• Common Myths About Smoking


    There are a lot of myths about smoking. Don’t let these smoking untruths keep you from quitting. Any way you look at it, you will have a greater chance at a longer and healthier life if you quit.

    A fully expandable, magazine format version is available. (PDF)

    The Myth

    The Reality
    The damage is already done, so I might as well keep smoking.
    No matter how old you are or how long you have smoked, quitting can help you improve your health and possibly live longer. It is true that the longer you smoke cigarettes, the greater your risk for harmful effects on your health. But if you stop at any age, your health will begin to improve sooner that you might think. How Soon Do You Benefit From Quitting Smoking? Within 20 minutes! Yes, 20 minutes! While you might have to wait 15 years to lower your risk of a heart attack to that of a non-smoker, it can be done if you stop smoking. And in the meantime, you will start to feel better and breathe easier within days or weeks. So, to prevent further damage, quit smoking today!

    products are just as unhealthful as cigarettes.

    Nicotine-replacement products used to help you quit smoking have been shown to be safe. They contain only nicotine, and even when used “as needed” throughout the day, usually provide smaller amounts than cigarettes. More importantly, they do not contain the thousands of other chemicals that are in cigarettes, many of which are known to cause cancer. Choosing to use nicotine-replacement products, even in the long-term, to help you quit smoking is much safer than continuing to smoke.

    My smoking (second-hand smoke) doesn’t affect my 
    family’s health.

    If you don’t do it for yourself, quit for your family’s health. Every year, 50,000 people die of exposure to second-hand smoke, according to the American Lung Association. Second-hand smoke contains hundreds of chemicals known to cause cancer. It can also raise a non-smoker’s risk of a heart attack. According to a Surgeon General’s report on second-hand smoke, there is no safe level of exposure to second-hand smoke. So, until you are ready to quit, be courteous and do not smoke around non-smokers.

    Low-tar, “mild,” “light" or "ultra-light” or clove cigarettes are healthier than regular cigarettes
    The filters in low-tar cigarettes (also sometimes called “mild” or “light” or “ultra-light” cigarettes) often include vent holes, which are meant to draw in air with each puff to dilute the harmful smoke inhaled, but smokers often end up covering these holes with their fingers or lips. Plus, research has shown that smokers who use a reduced-tar cigarette compensate by taking longer puffs, more frequent puffs, or smoking more cigarettes per day. Drawing more deeply with each breath may allow even more dangerous chemicals into the lungs than regular cigarettes do.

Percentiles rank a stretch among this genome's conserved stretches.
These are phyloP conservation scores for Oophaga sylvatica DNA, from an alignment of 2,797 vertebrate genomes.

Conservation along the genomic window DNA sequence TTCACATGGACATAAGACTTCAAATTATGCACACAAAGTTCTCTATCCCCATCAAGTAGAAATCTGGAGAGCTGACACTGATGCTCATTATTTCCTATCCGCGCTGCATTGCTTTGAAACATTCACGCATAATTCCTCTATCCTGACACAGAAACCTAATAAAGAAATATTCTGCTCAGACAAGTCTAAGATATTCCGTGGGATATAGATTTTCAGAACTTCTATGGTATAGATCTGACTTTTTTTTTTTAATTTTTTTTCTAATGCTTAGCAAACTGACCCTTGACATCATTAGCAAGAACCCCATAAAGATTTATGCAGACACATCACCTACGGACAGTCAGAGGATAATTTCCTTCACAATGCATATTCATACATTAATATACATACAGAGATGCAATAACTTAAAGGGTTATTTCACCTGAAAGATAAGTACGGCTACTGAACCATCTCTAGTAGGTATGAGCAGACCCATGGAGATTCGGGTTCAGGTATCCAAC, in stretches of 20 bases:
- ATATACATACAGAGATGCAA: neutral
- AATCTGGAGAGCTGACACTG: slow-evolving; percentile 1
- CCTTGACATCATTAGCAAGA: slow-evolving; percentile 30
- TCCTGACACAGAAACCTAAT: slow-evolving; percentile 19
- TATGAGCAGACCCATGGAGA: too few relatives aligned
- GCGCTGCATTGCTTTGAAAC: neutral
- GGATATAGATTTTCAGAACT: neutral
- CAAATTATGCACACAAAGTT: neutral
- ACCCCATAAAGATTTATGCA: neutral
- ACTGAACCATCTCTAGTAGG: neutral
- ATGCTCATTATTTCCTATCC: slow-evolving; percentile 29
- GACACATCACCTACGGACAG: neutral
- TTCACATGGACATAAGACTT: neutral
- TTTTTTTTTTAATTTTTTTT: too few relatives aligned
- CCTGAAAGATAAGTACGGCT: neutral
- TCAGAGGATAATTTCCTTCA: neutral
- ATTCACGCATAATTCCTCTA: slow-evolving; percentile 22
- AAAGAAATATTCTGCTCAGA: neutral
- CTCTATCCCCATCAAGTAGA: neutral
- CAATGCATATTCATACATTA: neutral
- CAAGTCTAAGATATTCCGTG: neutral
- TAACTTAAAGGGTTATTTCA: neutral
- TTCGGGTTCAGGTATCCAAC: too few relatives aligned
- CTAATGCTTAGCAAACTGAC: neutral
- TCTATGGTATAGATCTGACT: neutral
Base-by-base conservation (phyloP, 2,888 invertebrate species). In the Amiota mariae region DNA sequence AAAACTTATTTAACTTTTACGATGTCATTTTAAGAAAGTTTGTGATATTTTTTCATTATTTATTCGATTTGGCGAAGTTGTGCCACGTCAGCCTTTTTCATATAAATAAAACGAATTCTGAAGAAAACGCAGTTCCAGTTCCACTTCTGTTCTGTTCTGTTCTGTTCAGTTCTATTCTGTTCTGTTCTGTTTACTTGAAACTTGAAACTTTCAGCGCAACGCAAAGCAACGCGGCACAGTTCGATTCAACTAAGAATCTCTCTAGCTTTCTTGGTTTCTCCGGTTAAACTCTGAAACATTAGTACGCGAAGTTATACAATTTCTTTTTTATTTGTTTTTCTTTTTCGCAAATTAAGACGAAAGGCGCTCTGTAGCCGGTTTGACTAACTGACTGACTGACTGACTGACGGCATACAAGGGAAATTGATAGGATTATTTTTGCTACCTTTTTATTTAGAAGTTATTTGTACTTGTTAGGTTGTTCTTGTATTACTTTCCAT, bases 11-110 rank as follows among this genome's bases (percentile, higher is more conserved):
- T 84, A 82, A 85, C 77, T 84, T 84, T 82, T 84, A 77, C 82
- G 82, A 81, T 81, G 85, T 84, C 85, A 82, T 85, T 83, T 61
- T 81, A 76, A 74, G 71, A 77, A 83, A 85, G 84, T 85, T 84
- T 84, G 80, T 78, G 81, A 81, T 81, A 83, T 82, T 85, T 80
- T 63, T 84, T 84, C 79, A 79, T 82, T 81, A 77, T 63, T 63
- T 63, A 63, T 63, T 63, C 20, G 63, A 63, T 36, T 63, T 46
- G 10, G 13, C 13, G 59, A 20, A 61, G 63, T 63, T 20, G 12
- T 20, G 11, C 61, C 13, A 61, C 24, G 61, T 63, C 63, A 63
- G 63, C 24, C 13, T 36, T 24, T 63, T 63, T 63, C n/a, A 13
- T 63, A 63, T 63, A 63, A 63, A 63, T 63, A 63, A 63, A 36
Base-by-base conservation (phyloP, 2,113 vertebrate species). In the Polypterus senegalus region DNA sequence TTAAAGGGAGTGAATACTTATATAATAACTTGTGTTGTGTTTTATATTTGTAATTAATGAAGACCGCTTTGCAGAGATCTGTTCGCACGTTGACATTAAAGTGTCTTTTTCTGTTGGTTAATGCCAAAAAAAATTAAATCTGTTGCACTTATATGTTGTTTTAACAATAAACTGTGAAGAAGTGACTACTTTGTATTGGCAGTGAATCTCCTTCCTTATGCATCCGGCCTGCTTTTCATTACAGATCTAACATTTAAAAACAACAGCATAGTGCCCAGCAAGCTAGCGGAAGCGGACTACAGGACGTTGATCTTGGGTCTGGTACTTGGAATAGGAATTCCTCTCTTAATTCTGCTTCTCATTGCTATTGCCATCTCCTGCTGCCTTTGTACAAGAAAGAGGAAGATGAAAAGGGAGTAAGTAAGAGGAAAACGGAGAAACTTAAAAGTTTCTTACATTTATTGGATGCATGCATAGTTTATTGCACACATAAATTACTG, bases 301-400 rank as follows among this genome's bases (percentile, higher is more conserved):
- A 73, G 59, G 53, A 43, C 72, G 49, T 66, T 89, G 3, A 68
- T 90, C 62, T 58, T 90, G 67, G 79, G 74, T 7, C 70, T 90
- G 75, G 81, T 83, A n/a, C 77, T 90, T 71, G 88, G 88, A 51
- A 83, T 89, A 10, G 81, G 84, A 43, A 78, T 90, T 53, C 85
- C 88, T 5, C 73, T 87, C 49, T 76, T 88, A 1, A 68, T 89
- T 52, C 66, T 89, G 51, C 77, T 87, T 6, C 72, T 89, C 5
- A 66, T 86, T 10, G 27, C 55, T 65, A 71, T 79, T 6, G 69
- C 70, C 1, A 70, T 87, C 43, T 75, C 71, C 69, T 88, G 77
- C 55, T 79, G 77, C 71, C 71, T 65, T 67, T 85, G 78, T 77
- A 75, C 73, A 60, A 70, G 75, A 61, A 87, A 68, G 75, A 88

Clove cigarettes (and other flavored cigarettes except for menthol) were banned in the U.S. by the Family Smoking Prevention and Tobacco Control Act, H.R. 1256, in 2009. This legislation also prohibits the use of the marketing strategies that misrepresent cigarette products as lower-risk alternatives, including the words “light” or “ultra-light.”

    The bottom line is that cigarettes are harmful and quitting is the best way to avoid the dangers.

    Smokeless tobacco is healthier than cigarettes.
    Smokeless tobacco is still tobacco, which provides nicotine along with other substances that are known to cause cancer. While you are not inhaling it into your lungs, it is still being absorbed through the lining of your mouth and circulating through your bloodstream to all parts of your body. And although there is no second-hand smoke to endanger people around you, spitting the excessive saliva produced from smokeless tobacco can be offensive to others. Quitting all tobacco products is the best choice for your health.

    Cutting back is good enough for my health; I only smoke occasionally in social situations.
    Studies have shown that smokers who have cut back on cigarettes draw more deeply and smoke more of each cigarette. The end result is that they can get the same amount of toxic smoke as before. So, your health risks wouldn’t begin to decrease until you quit smoking. Further, social situations and/or places may be triggers that make you want to smoke more. So, it’s possible that the more you interact socially, the more likely you may be to increase the number of cigarettes you smoke regularly. Again, although it may take many tries, quitting smoking is the best way to improve your health.

    Quitting would make me gain weight, which would be just as unhealthy as cigarette smoking.

    It is true some people gain weight when quitting cigarettes in part because their appetite is no longer suppressed. It may also be that some people are eating more frequently to keep their hands and mouth busy, replacing the behavoir of smoking. Either way, most people gain about 10 to 15 pounds on average - an amount that does not raise health risks nearly as much as smoking cigarettes does. Even if you might gain weight when you stop smoking, quitting is still the best behavior modifcation you can make to lower your heart health risk the most. While quitting, following a heart-healthy nutrition plan and getting plenty of physical activity will help you prevent weight gain.